Oh gosh this is SO fun! I want to do this so bad! I need to gather all of the materials but I think this is on my goal list for next year! The elderberries here are ready to pick right now!

  26. Jamie September 7, 2016 at 3:19 pm #

    Looking foward to making elderberry wine! I have made pear wine and now have blackberry wine brewing. Time to put the elderberries growing in my woods to use!

  27. greentalk September 11, 2016 at 7:39 pm #

    So interesting. I would love to try this if I could get the birds to leave my trees alone!

  28. Jane October 5, 2016 at 8:59 am #

    Hi Arianna,
    I followed your recipe in 2013 to make my first ever gallon of wine. Today I’m starting 3 gallons of Elderberry and currently have 13 gallons of various wines (Elderberry, Plum, Damson, Crab Apple, Dandelion, Rosehip, Blackberry) in demijohns and a further 70 bottles sitting in my wine racks!! All the fruits are foraged apart from the plums which grow in my garden. I thought you might like to know what your website has started!!



    • ariana October 5, 2016 at 11:11 am #

      Hi Jane,
      This comment made my morning! It makes me so happy to think of all that wild fruit turning into something so lovely– and it know the pleasant hours you must have spent foraging it and making it into lovely wine. Thank you for telling me!

  29. John O October 15, 2016 at 6:03 pm #

    Does it matter leaving a few stalks on the berries when separating them? It’s a tedious task !?

    • ariana October 15, 2016 at 6:06 pm #

      Well, there is a little bit of poison in the stalks. A lot of people freak out about this and it’s probably the same people that get scared about leaving seeds in apples or pits in cherries when brewing. I personally don’t worry much about it, and I will leave it up to you. Please just do a little google research so you can make an informed decision on this one. 🙂

      • patrick costello October 25, 2016 at 9:08 pm #

        Hi this is my first attempt at fresh elderberry, i should have enough for five gallon, what changes do i make in your recipe for this, i know one yeast should be enough, but everything wont be five times will it.
        i tried your rhubarb and it come out perfect thanks pat.

  30. Gwen March 7, 2017 at 5:59 pm #

    I truly love this post. I live in Dallas, Texas and I am interest in making a sugar free wine. What are your thoughts on NOT adding sugar to this? Thank you, Gwen Snyder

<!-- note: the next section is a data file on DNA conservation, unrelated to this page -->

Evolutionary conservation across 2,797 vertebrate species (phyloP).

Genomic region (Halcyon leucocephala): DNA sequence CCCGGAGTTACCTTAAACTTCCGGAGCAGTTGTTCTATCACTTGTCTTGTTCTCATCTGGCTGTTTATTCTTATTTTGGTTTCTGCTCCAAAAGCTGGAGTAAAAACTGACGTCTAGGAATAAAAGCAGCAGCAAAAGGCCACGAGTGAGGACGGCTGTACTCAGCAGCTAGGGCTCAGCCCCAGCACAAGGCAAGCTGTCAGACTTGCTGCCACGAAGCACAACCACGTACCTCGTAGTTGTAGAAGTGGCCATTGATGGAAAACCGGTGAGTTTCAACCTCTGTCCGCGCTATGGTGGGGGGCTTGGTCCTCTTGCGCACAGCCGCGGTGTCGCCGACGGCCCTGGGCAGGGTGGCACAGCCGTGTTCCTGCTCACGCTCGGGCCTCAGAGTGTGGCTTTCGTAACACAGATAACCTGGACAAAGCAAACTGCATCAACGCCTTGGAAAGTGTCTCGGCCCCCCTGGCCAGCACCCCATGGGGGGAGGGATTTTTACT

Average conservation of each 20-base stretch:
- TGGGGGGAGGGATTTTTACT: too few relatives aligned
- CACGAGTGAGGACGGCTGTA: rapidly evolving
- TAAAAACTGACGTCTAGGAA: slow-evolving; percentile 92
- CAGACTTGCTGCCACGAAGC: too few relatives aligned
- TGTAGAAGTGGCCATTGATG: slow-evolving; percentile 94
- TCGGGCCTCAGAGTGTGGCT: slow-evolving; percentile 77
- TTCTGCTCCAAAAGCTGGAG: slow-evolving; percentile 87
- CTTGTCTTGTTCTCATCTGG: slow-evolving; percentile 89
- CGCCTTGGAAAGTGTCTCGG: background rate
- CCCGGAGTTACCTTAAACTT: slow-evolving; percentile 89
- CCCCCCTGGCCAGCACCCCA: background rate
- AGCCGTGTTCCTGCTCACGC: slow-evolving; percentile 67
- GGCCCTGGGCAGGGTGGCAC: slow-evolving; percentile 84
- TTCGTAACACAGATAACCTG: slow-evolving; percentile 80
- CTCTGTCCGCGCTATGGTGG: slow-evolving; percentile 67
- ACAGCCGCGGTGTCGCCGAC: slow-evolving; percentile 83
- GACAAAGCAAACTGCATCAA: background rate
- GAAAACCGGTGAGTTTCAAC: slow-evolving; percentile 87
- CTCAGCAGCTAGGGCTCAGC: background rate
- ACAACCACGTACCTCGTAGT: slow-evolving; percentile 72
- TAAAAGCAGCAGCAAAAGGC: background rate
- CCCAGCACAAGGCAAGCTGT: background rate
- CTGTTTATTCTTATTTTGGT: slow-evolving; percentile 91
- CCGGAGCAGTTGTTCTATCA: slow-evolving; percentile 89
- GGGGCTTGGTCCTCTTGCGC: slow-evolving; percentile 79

31. Elizabeth April 28, 2017 at 3:23 pm #

    Hi Ariana, we haven’t yet tried to make wine but your post sure gets me excited about it. Not sure where to get elderberries, I’m thinking for us, a farmers market. Haven’t seen elderberry fields near us. Great post and blog 🙂

  32. Dean Percival September 12, 2017 at 8:40 pm #

    how do you deal with elderberry goo? It gets on everything, and is soluble only with canola or vegatable oil.

  33. Renan June 24, 2018 at 8:50 am #

    Today I’m starting 3 gallons of Elderberry and currently have 13 gallons of various wines (Elderberry, Plum, Damson, Crab Apple, Dandelion, Rosehip, Blackberry) in demijohns and a further 70 bottles sitting in my wine racks!! All the fruits are foraged apart from the plums which grow in my garden

  34. Ashley kennedy September 10, 2018 at 7:06 pm #

    Hello, I am wanting to try this project and I am curious if you have step by step instructions somewhere?

    • Ariana Mullins September 10, 2018 at 7:49 pm #

      Hi Ashley,
      The instructions are pretty close to step by step– just broken up with pictures in between steps to illustrate. Have fun! 🙂

  35. Piotr August 24, 2019 at 9:59 am #

    I did one last year and just started first batch this year. easy and working recipe:-)
    In metric
    Berries x (i.e. 1,5kg) [kg]
    Sugar x (i.e. 1.5kg) [kg] (same as weight of fruits before processing)
    Additional Water 3.33litre per 1kg of fruits (i.e. 5.00litres)

  36. Peter October 29, 2019 at 10:28 pm #

    Just processed 4.5kg elderberries (were frozen for some time – mushrooms went through workshop first 😉 ) and tomorrow when it cool down will ad yeast and citric acid as per instructions on their packs. 25l fermentation vessel almost full